Many big corporations say that even after they’ve raised prices, their customers have kept right on buying. Rising wages and higher savings, boosted by heavy government stimulus aid last year, have likely helped keep consumer demand strong. Over time, though, high levels of spending and wages can fuel further price hikes in a continuing spiral.

“We have not seen any meaningful impact to customer demand,” John Culver, Starbucks’ chief operating officer, said on a conference call with investors, referring to the company’s two price hikes last year. “To the contrary, our customer demand continues to grow.”

Starbucks’ CEO Kevin Johnson said further price hikes are planned for this year.

Many analysts had warned that spending would slow once the government’s stimulus programs expired. But the early signs suggest that that hasn’t happened. Bank of America said this week that spending through its credit and debit cards and digital platform jumped 17% compared with the same month a year ago — roughly double the pre-pandemic pace. The rise didn’t just reflect price increases. Transactions rose 10%.

Brian Moynihan, Bank of America’s CEO, suggested in an interview with The Associated Press that the spending jump reflected rising paychecks, rather than Americans simply taking on more debt. And even with all the spending, he said, customers’ bank accounts still grew in the past year.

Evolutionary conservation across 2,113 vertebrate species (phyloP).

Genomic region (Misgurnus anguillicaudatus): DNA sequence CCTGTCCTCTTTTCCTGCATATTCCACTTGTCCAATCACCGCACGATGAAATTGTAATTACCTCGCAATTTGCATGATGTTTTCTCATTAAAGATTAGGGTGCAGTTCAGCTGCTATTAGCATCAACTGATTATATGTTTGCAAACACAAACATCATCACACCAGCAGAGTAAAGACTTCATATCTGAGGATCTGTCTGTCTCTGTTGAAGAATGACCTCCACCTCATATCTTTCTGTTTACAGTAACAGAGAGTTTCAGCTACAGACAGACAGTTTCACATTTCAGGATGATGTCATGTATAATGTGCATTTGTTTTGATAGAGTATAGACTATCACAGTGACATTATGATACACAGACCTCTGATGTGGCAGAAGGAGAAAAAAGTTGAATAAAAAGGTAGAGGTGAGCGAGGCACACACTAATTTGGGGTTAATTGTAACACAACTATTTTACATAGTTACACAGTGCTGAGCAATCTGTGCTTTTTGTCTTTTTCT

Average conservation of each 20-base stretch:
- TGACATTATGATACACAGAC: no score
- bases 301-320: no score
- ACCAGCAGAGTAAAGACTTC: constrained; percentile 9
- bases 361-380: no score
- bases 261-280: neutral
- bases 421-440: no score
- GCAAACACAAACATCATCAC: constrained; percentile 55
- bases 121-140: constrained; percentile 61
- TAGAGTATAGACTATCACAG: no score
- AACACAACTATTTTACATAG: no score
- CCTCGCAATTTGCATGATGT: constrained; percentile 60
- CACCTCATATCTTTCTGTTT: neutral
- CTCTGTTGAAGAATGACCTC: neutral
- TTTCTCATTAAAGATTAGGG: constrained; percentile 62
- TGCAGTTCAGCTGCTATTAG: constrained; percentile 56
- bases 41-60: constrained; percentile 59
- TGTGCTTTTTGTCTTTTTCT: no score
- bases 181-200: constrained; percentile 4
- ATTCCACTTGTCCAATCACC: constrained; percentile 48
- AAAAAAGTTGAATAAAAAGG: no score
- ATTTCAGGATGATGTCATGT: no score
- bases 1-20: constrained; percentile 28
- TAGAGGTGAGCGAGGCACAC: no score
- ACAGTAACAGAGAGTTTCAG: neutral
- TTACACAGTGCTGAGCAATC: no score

Rising apartment rental rates have emerged as a major contributing factor in surging inflation. Average rents rose 0.5% in January, the largest increase in 20 years, and are up 4.4% from a year ago.

More Americans have returned to cities, after some had left in the early months of the pandemic. The apartment vacancy rate has reached its lowest level since the mid-1980s, according to a report from the Harvard Joint Center for Housing Studies. And with job growth strong, more young people are expected to move out on their own, raising demand for apartments.

With home prices high, more higher-income Americans are renting, too, thereby enabling landlords to charge higher rents and crowding out other renters. Asking prices for new apartment leases jumped nearly 11% last fall compared with a year earlier, the Harvard study found. That increase will take time to feed through the inflation figures, because it measures all rents, including renewals.

Wage growth, by some measures, is still accelerating, which will maintain the pressure on small and large companies to either offset the increases through greater efficiencies or raise prices. Average hourly wages rose 5.7% in January from a year earlier, the government said last week. That was up from 5.3% in January 2021.

Still, Adam Ozimek, chief economist at Upwork, a freelancing website, said that as more Americans resume their job searches after COVID fades, wage growth should moderate.

“Labor supply is increasing quickly, and that will put downward pressure on wages and prices,” Ozimek said.